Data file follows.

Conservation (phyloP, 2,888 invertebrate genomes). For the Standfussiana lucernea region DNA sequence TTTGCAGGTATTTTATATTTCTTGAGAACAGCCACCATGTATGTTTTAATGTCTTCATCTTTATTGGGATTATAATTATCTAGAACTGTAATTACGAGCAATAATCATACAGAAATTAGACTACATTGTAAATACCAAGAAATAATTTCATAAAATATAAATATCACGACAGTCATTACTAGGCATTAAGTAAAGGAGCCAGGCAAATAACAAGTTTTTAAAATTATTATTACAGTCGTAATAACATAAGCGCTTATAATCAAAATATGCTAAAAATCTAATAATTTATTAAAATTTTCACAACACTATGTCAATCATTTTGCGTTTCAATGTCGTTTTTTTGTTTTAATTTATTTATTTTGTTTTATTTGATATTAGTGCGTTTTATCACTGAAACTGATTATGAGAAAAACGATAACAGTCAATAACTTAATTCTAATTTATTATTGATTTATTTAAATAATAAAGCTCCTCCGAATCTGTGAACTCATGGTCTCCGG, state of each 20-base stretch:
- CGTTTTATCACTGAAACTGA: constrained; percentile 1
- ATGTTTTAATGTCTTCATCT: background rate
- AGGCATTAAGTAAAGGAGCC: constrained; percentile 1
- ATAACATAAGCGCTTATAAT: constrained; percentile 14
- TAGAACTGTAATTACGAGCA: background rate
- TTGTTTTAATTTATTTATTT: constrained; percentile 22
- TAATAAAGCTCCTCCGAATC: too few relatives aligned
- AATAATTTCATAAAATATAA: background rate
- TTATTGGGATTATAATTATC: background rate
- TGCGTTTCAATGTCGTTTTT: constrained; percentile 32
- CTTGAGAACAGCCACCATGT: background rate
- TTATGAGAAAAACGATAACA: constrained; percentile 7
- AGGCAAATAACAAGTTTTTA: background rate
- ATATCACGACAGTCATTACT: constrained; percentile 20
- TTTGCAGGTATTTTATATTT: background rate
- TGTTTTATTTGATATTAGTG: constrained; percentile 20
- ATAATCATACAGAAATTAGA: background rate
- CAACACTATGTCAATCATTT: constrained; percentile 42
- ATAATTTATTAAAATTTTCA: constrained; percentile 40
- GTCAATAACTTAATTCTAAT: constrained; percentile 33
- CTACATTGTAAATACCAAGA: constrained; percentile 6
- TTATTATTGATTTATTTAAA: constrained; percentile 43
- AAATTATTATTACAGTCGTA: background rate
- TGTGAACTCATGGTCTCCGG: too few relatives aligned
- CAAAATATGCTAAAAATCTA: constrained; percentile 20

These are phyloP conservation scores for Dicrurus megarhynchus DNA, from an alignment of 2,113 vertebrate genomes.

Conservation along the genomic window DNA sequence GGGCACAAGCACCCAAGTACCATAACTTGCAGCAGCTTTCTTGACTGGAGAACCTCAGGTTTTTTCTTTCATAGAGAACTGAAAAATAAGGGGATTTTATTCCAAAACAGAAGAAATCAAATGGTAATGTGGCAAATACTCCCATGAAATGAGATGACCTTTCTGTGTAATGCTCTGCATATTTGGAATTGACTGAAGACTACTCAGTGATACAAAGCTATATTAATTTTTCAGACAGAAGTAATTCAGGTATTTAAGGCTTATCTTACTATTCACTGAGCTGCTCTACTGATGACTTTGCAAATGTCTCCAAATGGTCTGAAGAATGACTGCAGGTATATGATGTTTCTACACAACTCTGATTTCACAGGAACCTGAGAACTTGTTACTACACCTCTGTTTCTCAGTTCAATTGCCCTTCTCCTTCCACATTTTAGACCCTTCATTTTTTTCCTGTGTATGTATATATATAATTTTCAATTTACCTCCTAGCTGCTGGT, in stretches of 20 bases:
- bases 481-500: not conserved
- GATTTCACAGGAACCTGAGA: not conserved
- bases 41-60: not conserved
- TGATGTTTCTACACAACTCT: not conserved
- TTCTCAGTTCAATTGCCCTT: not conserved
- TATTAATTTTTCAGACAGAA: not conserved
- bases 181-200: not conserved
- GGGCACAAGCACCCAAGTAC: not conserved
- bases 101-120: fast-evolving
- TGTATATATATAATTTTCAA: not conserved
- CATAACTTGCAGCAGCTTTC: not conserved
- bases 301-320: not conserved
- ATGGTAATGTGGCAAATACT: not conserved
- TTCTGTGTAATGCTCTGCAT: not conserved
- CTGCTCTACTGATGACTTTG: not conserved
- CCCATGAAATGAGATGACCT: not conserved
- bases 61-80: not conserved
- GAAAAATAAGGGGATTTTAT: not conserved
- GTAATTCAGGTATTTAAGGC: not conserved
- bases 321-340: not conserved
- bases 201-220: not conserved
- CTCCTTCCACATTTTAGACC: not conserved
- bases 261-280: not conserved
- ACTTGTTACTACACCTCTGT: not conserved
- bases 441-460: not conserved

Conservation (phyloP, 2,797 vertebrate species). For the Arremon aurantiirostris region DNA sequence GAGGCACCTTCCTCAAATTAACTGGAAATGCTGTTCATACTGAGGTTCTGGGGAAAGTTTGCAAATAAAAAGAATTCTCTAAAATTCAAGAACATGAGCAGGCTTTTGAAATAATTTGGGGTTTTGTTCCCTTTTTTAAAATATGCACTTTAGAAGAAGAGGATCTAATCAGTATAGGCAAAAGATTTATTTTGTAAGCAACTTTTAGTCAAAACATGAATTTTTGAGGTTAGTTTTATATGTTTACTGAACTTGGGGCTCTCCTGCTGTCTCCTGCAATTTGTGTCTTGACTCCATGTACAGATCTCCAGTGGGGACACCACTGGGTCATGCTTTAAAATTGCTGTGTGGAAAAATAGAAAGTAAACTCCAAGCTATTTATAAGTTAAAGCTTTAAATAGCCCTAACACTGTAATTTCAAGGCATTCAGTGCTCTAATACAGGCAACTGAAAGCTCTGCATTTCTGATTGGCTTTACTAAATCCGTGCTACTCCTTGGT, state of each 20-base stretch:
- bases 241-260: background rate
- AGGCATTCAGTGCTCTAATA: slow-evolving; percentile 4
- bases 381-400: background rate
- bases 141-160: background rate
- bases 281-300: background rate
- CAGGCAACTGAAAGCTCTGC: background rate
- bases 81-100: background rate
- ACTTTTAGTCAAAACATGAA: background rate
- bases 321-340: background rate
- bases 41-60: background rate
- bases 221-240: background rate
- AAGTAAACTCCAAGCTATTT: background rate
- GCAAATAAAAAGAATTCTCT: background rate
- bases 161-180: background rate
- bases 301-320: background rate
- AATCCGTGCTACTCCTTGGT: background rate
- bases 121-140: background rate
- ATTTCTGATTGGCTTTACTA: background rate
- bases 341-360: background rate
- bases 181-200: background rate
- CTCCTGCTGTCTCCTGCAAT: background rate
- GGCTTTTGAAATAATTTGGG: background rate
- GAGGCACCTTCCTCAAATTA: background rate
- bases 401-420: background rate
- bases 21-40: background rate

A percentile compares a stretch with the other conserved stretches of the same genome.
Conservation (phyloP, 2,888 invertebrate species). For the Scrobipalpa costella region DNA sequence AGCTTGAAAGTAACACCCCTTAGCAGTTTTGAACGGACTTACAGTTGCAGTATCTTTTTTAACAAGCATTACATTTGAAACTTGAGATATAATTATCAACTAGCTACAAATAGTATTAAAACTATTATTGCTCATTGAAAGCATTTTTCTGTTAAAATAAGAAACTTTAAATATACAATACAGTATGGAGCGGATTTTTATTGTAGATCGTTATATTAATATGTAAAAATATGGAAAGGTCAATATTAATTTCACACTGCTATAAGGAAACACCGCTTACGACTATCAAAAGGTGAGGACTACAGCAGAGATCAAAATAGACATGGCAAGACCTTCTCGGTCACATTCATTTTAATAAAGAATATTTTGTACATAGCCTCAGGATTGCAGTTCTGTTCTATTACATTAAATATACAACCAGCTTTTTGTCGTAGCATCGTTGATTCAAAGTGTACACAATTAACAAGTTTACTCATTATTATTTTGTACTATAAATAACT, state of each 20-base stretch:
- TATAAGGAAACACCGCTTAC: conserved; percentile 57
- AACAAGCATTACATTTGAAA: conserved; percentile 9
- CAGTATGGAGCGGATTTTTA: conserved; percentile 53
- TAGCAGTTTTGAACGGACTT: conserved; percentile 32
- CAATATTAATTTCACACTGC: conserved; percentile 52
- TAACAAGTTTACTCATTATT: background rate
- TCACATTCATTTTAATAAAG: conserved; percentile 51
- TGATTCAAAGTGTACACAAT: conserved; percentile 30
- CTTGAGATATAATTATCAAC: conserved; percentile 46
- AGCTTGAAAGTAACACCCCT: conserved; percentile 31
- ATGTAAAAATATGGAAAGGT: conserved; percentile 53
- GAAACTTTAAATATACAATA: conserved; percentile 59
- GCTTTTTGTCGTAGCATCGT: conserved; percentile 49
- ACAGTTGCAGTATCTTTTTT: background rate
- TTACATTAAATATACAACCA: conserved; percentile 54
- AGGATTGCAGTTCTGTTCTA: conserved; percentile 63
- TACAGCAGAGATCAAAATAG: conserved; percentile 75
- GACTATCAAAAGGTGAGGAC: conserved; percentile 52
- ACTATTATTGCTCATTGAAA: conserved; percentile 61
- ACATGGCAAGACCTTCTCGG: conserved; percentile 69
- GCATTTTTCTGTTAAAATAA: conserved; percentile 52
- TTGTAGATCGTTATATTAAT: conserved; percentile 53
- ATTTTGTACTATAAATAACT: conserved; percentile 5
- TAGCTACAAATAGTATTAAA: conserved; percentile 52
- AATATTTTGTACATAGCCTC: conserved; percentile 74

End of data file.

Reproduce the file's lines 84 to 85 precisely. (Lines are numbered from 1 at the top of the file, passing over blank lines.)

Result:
- CAGTATGGAGCGGATTTTTA: conserved; percentile 53
- TAGCAGTTTTGAACGGACTT: conserved; percentile 32